That — on top of other mental, emotional, and physical stressors amid the COVID-19 crisis — created an unsafe and unhealthy environment for some girls.

“Once people started to kind of come out of the pandemic and we started to see the mental health impact of the pandemic, there were waiting lists everywhere. So being able to access those resources became more difficult because we just had a boom in demand for a need for mental health services,” says Cuevas.

Teen girls are also more likely to be victims of sexual assault than teen boys, which could explain the why they are overrepresented in the data, Cuevas says. 

If your child experiences sexual assault, there are a few things parents should keep in mind. For one, it’s important that your child knows that they are the victims in the situation, Cuevas says.

“I think sometimes you still get kind of a victim blaming sort of attitude, even unintentionally,” he says. “Really be clear about the message that it’s not their fault and they are not responsible in any way.”

Parents should also look out for resources their child might need to work through any trauma they may have experienced. For some, that could be medical attention due to a physical act of assault. For others, it could be mental health services or even legal remedies, such as pressing charges.

“You want to give those options but the person who was the victim really is the one who determines when and how those things happen,” Cuevas says. “So really to be able to be there and ask them what they need and try to facilitate that for them.”

One more thing: Your teen sharing their sexual assault experiences on social media could result in several outcomes. 

“Some teens will talk about this [sexual assault] and post on TikTok, Snapchat, and Instagram, and that means that they may get people giving feedback that’s supportive or giving feedback that’s hurtful,” says Cuevas. “Remember that we’re talking about kids; they’re not sort of developmentally able to plan and think, ‘Oh, I may not get all the support that I think I’m going to get when I post this.’”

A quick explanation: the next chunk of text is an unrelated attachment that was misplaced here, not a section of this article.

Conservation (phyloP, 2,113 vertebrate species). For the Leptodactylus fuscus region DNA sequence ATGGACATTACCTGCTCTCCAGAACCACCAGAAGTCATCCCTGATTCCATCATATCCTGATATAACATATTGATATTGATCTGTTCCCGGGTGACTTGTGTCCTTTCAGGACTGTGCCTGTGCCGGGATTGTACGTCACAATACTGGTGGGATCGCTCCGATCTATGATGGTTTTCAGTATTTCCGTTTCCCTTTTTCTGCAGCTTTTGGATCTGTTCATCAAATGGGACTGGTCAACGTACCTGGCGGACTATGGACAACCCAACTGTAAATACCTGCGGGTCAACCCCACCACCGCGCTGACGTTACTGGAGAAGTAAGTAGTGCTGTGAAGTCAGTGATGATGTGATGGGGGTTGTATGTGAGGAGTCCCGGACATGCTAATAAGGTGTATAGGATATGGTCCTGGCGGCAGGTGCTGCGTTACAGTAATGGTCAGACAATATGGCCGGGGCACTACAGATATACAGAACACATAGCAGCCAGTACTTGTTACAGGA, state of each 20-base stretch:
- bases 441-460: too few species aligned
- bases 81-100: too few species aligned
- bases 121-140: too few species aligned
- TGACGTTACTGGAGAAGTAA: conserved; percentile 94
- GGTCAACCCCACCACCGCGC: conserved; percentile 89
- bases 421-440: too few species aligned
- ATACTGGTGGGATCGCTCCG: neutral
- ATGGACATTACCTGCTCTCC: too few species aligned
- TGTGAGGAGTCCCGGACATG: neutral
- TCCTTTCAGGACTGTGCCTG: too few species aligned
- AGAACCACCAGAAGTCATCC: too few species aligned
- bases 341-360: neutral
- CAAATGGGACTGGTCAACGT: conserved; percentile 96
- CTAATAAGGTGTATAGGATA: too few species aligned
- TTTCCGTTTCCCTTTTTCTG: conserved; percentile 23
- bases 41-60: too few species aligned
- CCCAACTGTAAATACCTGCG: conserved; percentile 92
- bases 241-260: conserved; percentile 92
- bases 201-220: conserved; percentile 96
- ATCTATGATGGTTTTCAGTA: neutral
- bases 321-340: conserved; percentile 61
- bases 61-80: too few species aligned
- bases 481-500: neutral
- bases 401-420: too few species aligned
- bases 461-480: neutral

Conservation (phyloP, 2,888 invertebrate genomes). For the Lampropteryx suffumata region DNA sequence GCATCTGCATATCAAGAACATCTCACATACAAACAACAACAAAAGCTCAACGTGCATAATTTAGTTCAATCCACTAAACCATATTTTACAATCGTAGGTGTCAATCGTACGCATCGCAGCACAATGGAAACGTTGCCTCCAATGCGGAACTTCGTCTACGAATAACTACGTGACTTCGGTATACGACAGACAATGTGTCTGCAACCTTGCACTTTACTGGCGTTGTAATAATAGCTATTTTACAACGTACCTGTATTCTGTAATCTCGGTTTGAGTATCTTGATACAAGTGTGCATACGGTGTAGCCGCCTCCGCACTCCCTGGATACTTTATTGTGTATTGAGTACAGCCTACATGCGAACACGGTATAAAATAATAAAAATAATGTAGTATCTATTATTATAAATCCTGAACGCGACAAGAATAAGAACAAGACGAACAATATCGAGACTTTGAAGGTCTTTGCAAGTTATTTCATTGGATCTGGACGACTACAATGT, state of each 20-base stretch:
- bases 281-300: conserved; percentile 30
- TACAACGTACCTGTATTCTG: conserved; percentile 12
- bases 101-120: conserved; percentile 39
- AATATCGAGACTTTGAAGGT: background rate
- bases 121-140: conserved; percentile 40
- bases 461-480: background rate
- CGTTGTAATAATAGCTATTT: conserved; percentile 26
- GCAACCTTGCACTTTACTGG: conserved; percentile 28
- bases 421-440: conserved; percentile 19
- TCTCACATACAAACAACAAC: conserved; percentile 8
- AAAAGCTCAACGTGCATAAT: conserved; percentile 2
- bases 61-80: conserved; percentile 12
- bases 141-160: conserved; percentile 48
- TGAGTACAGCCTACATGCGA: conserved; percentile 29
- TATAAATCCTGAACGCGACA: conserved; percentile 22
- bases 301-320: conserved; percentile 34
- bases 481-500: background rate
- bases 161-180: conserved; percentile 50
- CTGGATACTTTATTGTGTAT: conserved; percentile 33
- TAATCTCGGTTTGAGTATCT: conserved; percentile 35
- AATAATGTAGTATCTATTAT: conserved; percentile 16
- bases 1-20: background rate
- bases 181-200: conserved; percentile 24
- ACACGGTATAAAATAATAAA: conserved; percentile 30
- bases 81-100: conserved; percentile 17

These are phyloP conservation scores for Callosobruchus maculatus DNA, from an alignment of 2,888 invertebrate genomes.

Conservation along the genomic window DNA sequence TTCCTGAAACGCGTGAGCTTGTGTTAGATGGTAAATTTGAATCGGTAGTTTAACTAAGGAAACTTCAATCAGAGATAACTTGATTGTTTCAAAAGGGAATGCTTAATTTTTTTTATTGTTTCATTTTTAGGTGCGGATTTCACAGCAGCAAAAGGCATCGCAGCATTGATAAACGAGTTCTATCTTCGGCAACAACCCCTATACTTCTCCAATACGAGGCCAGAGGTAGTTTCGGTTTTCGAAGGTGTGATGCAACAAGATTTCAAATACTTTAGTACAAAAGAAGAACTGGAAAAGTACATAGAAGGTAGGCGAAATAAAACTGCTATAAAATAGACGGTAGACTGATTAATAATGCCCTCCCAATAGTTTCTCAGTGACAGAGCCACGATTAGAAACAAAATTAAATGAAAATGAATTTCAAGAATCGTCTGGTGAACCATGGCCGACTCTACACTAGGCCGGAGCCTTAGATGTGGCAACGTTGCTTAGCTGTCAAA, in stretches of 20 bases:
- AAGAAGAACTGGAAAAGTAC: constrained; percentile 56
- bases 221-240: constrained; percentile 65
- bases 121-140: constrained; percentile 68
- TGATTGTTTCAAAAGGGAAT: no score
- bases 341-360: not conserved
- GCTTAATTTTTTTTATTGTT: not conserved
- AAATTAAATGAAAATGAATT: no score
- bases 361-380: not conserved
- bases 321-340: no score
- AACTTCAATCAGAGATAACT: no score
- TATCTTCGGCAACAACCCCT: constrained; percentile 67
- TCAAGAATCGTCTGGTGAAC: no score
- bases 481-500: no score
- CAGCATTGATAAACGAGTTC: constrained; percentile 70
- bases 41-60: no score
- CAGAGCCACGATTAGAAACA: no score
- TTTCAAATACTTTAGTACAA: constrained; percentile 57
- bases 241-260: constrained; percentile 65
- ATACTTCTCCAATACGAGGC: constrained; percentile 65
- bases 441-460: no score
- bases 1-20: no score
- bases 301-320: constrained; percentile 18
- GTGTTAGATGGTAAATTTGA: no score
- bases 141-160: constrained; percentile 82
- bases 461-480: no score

Goldie Taylor, an Atlanta-based journalist, political analyst and human rights activist, has her own history with sexual assault as a young girl. She experienced it as a 11-year-old, a story she shares in her memoir, The Love You Save. 

When Taylor saw the news of the CDC study, she hurried to read it herself. She, too, see signs of the pandemic’s work in the report. 

“While notably mental health continues to be a post-pandemic story given the issues surrounding quarantine, I also believe it fueled a renewed interest in seeking care— and measuring impacts on children,” Taylor says. “What was most startling, even for me, were the statistics around sexual violence involving young girls. We know from other studies that the vast majority of pregnancies among girls as young as 11 involve late teen and adult males.”

Unfortunately, Taylor says little has changed since her own traumatic experience as a child. There was little support available then. And now, she says, “there are far too few providers in this country to deal effectively with what can only be called a pandemic of sexual violence.”

The study’s findings are indeed a stark reminder of the needs of our children, says Debra Houry, MD, MPH, the CDC’s acting principal deputy director, in a press release about the findings.

“High school should be a time for trailblazing, not trauma. These data show our kids need far more support to cope, hope, and thrive,” she says. 

The new analysis looked at data from 2011 to 2021 from the CDC’s Youth Risk and Behavior Survey, a semiannual analysis of the health behaviors of students in grades 9-12. The 2021 survey is the first conducted since the COVID-19 pandemic began and included 17,232 respondents.  

Although the researchers saw signs of improvement in risky sexual behaviors and substance abuse, as well as fewer experiences of bullying, the analysis found youth mental health worsened over the past 10 years. This trend was particularly troubling for teenage girls: 57% said they felt persistently sad or hopeless in 2021, a 60% increase from a decade ago. By comparison, 29% of teenage boys reported feeling persistently sad or hopeless, compared to 21% in 2011. 

Nearly one-third of girls (30%) reported seriously considering suicide, up from 19% in 2011. In teenage boys, serious thoughts of suicide increased from 13% to 14% from 2011 to 2021. The percentage of teenage girls who had attempted suicide in 2021 was 13%, nearly twice that of teenage boys (7%). 

More than half of students with a same-sex partner (58%) reported seriously considering suicide, and 45% of LGBTQ+ teens reported the same thoughts. One-third of students with a same-sex partner reported attempting suicide in the past year. 

The report did not have trend data on LGBTQ+ students because of changes in survey methods. The 2021 survey did not have a question about gender identity, but this will be incorporated into future surveys, researchers say.